accepting "all of the complaint's well-pleaded facts
as true, but [disregarding] any legal conclusions."
Id. at 210-11. Second, the court determines
"whether the facts alleged in the complaint are
sufficient to show that the plaintiff has a 'plausible
claim for relief" Id. at 211 (quoting
Ashcroft v. Iqbal, 556 U.S. 662, 679 (2009)).
whether a claim is plausible is "a context-specific task
that requires the reviewing court to draw on its judicial
experience and common sense." Iqbal, 556 U.S.
at 679. A plausible claim does more than merely allege
entitlement to relief; it must also demonstrate the basis for
that "entitlement with its facts." Fowler,
578 F.3d at 211 (internal citations omitted). Thus, a
claimant's "obligation to provide the grounds of his
entitle[ment] to relief requires more than labels and
conclusions, and a formulaic recitation of the elements of a
cause of action will not do." Twombly, 550 U.S.
at 555 (internal quotation and citation omitted); see
also Iqbal, 556 U.S. at 678 ("Threadbare recitals
of the elements of a cause of action, supported by mere
conclusory statements, do not suffice."). In other
words, "[a] claim has facial plausibility when the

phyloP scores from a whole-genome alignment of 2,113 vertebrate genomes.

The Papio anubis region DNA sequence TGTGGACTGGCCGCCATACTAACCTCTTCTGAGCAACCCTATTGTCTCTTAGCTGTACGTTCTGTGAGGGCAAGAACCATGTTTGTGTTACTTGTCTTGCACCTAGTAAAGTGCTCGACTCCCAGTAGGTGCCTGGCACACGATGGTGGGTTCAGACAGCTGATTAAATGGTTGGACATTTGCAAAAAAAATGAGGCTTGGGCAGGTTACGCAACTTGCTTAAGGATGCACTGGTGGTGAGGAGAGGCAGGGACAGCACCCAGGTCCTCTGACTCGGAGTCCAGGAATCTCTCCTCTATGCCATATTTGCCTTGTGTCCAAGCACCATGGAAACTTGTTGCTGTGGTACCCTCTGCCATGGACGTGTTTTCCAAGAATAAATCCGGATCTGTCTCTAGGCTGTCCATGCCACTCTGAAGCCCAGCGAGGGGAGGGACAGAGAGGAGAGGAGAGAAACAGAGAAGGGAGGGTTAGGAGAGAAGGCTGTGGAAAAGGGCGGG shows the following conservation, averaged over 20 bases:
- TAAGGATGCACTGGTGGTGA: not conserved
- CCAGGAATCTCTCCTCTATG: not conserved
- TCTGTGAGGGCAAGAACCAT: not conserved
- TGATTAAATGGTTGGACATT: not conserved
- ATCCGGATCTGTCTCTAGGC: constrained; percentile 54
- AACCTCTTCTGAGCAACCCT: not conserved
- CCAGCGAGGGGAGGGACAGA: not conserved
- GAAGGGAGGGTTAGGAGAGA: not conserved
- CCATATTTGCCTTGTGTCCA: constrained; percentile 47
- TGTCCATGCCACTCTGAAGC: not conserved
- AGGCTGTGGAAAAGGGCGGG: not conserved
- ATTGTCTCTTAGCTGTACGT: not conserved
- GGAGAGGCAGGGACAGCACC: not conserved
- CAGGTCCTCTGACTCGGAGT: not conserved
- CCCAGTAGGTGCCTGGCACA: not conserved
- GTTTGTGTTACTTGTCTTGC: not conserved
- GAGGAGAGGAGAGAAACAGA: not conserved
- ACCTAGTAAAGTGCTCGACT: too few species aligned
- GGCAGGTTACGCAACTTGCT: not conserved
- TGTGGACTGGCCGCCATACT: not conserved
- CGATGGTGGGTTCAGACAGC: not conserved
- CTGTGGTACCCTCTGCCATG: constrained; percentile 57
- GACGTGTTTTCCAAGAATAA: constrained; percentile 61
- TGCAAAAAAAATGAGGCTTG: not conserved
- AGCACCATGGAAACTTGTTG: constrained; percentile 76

plaintiff pleads factual content that allows the court to
draw the reasonable inference that the defendant is liable
for the misconduct alleged." Iqbal, 556 U.S. at
678 (citing Twombly, 550 U.S. at 556).
1983 liability is predicated on personal involvement rather
than vicarious liability; "a plaintiff must plead that
each Government-official defendant, through the
official's own individual actions, has violated the
Constitution." Iqbal, 556 U.S. at 676; see
also Rode v. Dellarciprete, 845 F.2d 1195, 1207 (3d Cir.
1988) ("A defendant in a civil rights action must have
personal involvement in the alleged wrongs; liability cannot
be predicated solely on the operation of respondeat
superior"). "Personal involvement can be shown
through allegations of personal direction or of actual
knowledge and acquiescence. Allegations of participation or
actual knowledge and acquiescence, however, must be made with
appropriate particularity." Rode, 845 F.2d at
1207. A complaint is sufficiently particular "where it
states the conduct, time, place, and persons
responsible." Evancho v. Fisher, 423 F.3d 347,
353 (3d Cir. 2005).
filed a pro se complaint charging Defendant Little,
who serves as Legal Services Administrator at James T. Vaughn